All Articles Tagged "Teen Girls"

Inappropriate Alert? Lingerie Retailers Want to Sell Their Wares to Tweens

March 6th, 2013 - By CAP
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via Victoria’s Secret PINK Facebook page

The Limited Brands’ Victoria’s Secret and other major chains are capitalizing on the opportunity to sell intimate apparel to prepubescent girls. Yes, even younger girls need underwear. But perhaps there’s something a little too “intimate” happening here?

Victoria’s Secrets’ PINK college collection has been popular with older teens. However, by using acts like Justin Bieber to perform during their nationally televised fashion show, the company’s target customer seems to be getting even younger. The justification that came from Limited’s CFO is that tweens “want to be older…they want to be cool like the girl in college.” The question is whether that’s justification for targeting them.

Justice, a retail store targeted at girls ages seven to 12, sells a collection of bras and panties specially for their clientele. Other stores that reach this tween audience like Hot Topic and Urban Outfitters are following suit.

In the 90s kids wanted to smoke cigarettes to be cool, which the nation agreed was harmful. Ultimately, it led to the death of candy cigarettes. I’m in no way saying girls wearing lingerie is like children smoking, but shouldn’t there be a line drawn on clothing that pushes the envelope as well?

Taking a quick look at the Victoria Secret website you can easily notice that the PINK line is not all about track suits and bright colors. There are several options for lacy panties and thongs.

In my opinion, these undergarments promote the loss of innocence for our girls. If no one’s looking, why does a kid need such fancy panties? Am I overreacting on this issue? Let me know your thoughts.

Follow CAP on Twitter: @in_allcaps

Teen Sex Offenders: Does the Time Fit the Crime?

January 25th, 2012 - By Brande Victorian
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A freshman girl dating a senior guy is a common scenario in high school. For some, the story ends with popularity, a high school sweetheart, maybe even heartbreak, but for others there is shame, stigma, and maybe even a charge of statutory rape.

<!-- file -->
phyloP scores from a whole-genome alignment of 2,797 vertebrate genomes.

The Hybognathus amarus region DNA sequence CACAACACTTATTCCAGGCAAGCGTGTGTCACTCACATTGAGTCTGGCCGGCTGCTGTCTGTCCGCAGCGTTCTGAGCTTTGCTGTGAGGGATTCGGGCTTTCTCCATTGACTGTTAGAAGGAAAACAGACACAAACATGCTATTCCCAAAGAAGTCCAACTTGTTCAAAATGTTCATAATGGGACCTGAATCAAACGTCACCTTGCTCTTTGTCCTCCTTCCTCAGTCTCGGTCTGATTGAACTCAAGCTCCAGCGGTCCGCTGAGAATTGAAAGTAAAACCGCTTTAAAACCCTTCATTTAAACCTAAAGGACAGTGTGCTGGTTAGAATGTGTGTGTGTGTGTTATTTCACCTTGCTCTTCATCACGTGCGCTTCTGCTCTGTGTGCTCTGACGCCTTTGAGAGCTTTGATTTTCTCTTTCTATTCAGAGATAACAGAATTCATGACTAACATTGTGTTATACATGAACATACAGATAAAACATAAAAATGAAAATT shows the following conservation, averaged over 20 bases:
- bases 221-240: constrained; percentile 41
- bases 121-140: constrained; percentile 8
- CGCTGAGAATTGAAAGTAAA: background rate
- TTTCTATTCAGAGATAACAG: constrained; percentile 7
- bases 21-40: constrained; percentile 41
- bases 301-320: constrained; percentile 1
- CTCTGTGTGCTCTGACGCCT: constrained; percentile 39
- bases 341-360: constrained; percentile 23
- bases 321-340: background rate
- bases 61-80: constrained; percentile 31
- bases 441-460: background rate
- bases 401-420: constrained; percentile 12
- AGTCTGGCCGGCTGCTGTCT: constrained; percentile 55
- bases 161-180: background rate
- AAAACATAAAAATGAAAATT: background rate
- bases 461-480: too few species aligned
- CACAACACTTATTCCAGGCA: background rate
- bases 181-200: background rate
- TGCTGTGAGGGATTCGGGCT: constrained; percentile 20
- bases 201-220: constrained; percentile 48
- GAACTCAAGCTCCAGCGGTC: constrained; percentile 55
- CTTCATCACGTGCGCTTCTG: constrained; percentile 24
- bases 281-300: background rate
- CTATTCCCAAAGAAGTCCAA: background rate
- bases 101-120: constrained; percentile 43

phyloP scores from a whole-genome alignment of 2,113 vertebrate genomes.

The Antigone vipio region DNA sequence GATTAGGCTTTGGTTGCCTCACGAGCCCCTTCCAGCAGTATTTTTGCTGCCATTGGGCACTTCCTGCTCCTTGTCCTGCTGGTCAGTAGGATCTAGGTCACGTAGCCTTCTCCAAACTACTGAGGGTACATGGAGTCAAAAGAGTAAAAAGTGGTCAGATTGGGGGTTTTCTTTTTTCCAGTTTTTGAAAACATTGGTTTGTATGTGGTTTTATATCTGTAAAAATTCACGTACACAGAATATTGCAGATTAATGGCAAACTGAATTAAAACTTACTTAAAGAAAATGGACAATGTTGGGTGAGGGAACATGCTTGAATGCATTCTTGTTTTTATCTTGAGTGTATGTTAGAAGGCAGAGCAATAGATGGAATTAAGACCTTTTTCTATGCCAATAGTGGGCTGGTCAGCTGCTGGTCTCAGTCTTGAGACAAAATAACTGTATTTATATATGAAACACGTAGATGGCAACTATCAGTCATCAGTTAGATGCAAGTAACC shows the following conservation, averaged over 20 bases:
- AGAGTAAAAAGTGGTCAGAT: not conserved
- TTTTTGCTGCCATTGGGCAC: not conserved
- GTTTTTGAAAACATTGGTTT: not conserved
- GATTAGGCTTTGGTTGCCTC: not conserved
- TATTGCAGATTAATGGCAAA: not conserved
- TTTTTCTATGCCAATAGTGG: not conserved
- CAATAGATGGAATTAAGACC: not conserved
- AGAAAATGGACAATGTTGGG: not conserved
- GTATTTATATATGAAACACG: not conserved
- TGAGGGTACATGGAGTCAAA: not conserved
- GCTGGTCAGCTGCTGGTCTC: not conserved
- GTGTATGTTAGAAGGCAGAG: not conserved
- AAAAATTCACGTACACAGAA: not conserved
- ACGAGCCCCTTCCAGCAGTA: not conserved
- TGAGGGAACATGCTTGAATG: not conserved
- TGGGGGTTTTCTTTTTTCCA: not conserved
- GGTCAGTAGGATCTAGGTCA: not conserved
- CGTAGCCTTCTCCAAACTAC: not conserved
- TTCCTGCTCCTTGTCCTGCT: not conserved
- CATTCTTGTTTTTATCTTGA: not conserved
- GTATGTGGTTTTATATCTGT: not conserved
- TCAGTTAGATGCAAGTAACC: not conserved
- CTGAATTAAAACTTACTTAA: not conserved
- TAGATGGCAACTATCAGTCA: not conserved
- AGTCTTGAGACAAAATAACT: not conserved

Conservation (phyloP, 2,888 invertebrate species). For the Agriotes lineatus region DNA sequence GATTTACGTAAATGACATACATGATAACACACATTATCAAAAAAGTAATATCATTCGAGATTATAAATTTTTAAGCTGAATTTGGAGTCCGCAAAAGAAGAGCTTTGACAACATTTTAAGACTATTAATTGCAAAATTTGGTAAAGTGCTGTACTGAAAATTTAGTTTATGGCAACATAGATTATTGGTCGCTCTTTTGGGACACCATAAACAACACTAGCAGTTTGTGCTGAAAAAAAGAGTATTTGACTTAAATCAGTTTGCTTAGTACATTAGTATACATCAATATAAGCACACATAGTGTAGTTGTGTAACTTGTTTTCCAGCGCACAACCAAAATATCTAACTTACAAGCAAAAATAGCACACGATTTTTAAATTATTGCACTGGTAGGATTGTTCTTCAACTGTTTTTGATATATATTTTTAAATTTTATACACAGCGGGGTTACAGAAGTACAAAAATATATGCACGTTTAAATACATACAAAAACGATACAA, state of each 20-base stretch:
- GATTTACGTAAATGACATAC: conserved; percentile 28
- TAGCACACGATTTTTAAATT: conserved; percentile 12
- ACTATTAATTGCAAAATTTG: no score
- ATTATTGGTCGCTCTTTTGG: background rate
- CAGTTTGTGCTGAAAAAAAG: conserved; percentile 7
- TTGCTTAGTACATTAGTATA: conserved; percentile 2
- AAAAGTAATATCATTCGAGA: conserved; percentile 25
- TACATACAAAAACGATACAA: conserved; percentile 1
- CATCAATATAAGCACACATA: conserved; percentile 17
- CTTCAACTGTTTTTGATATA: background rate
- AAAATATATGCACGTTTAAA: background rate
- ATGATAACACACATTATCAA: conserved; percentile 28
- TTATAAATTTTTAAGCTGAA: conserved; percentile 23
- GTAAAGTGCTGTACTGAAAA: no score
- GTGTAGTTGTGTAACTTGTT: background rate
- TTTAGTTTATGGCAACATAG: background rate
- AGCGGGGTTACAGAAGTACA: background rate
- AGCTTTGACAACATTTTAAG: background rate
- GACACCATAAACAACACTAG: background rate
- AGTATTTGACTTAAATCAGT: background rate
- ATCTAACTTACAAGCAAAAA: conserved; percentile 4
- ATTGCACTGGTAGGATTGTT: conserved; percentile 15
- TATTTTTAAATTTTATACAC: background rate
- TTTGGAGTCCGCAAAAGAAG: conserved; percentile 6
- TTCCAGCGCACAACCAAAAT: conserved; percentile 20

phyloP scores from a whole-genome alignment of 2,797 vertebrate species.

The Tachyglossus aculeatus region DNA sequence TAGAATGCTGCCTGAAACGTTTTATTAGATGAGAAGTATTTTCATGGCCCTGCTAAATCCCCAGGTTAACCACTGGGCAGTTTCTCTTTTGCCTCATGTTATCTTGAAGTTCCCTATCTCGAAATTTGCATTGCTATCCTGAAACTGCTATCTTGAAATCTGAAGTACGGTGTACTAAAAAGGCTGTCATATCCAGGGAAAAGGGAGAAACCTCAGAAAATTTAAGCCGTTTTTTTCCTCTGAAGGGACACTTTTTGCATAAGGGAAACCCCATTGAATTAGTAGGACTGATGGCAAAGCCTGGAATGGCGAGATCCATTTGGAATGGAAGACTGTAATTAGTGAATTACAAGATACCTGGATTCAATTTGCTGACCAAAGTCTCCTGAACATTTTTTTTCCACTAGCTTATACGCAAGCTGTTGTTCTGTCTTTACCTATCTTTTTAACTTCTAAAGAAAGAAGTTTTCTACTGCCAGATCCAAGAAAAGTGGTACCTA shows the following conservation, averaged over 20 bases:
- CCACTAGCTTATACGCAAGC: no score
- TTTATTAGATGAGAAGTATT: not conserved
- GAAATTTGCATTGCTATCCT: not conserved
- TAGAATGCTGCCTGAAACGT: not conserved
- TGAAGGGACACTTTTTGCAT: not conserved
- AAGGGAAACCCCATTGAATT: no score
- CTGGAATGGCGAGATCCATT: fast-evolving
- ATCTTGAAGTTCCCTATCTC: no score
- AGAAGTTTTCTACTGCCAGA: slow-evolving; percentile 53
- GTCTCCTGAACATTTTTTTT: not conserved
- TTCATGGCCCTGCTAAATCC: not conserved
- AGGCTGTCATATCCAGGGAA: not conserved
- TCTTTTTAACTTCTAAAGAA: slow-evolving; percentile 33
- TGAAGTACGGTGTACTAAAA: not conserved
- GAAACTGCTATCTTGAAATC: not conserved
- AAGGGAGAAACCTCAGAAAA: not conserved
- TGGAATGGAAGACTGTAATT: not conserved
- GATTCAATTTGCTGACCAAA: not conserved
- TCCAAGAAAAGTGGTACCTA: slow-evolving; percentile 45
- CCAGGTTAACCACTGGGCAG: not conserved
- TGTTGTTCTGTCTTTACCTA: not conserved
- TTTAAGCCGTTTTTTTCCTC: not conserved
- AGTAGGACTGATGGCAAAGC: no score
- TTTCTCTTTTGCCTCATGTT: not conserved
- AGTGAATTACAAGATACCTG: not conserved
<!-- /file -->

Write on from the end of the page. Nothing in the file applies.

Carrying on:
The Daily Beast reports that there are a growing number of parents across all 50 states who are fighting to protect their children from the sex-offender laws that were meant to do just that. From their view, the punishments inflicted on high-school boys are far too harsh and they want the laws to change.

One mother, Francie Baldino, says her son Ken’s prison term was unthinkable. In 2004, the 18-year-old high school senior was arrested for having sex with his girlfriend who was a 14-year-old freshman. Because the age of consent in Michigan is 16, he was sentenced to a year in jail and three years’ probation. When Ken was released from jail he violated probation by resuming his relationship with the girl and then was given a sentence of five to fifteen years. After serving six years behind bars, he’s now forced to wear a GPS device and was told his home address and personal information would be listed in the sex-offender registry for 25 years.

When a guy is in his 20s and a girl is 14, the issue of sex with a minor is a no-brainer, but when we’re talking two high-school students, one of whom may have just become a legal adult, the issue is much more gray. Even Fred Mester, the judge in Ken’s case openly acknowledged the complexities of statutory rape laws when he sentenced him in 2005, saying, “Half my senior class … were dating freshman girls, and I suspect half of them would be in here today.”

While the prevalence of the act doesn’t mean it should be excused, it does call into question whether the law should recognize the difference between teen sex and teen rape. As Ken’s attorney, Cheryl Carpenter says, “The laws often don’t differentiate between a 50-year-old man molesting a 14-year-old girl, and two teenagers having sex.”

But how could that be done? Often times girls who sleep with older boys say the sex was consensual, but in an age where so many teen girls are admitting to being coerced into having sex or performing certain sexual acts, it’s hard to know whether they are telling the truth or protecting boys they are scared of. And as prosecutors argue, the law is there so there’s no need to delve into this issue of distinction at all. They say the law is the law and kids need to follow it regardless of whatever urges or relationships they have.

“The court isn’t imposing restrictions because it’s fun—it’s the law,” Paul Walton, a chief assistant prosecutor in Michigan, says. “You can disagree on the age of consent, but the law says that prior to that age, a person doesn’t have the ability to consent.”

Although following the law truly is the bottom line in these cases and the aim isn’t to encourage teen sex—although that behavior isn’t going anywhere—unfair laws are protested all the time.  With boys like Ken, who has now been taken off the sex-offender registry but remains a convicted felon for life, you have to wonder if their futures are being thrown away before they even get started with these harsh penalties.

Do you think sex-offender laws are too harsh when it comes to teens? Should legislators work to modify the laws or should they stand as they are to protect young girls?

Brande Victorian is a blogger and culture writer in New York City. Follower her on Twitter at @be_vic.

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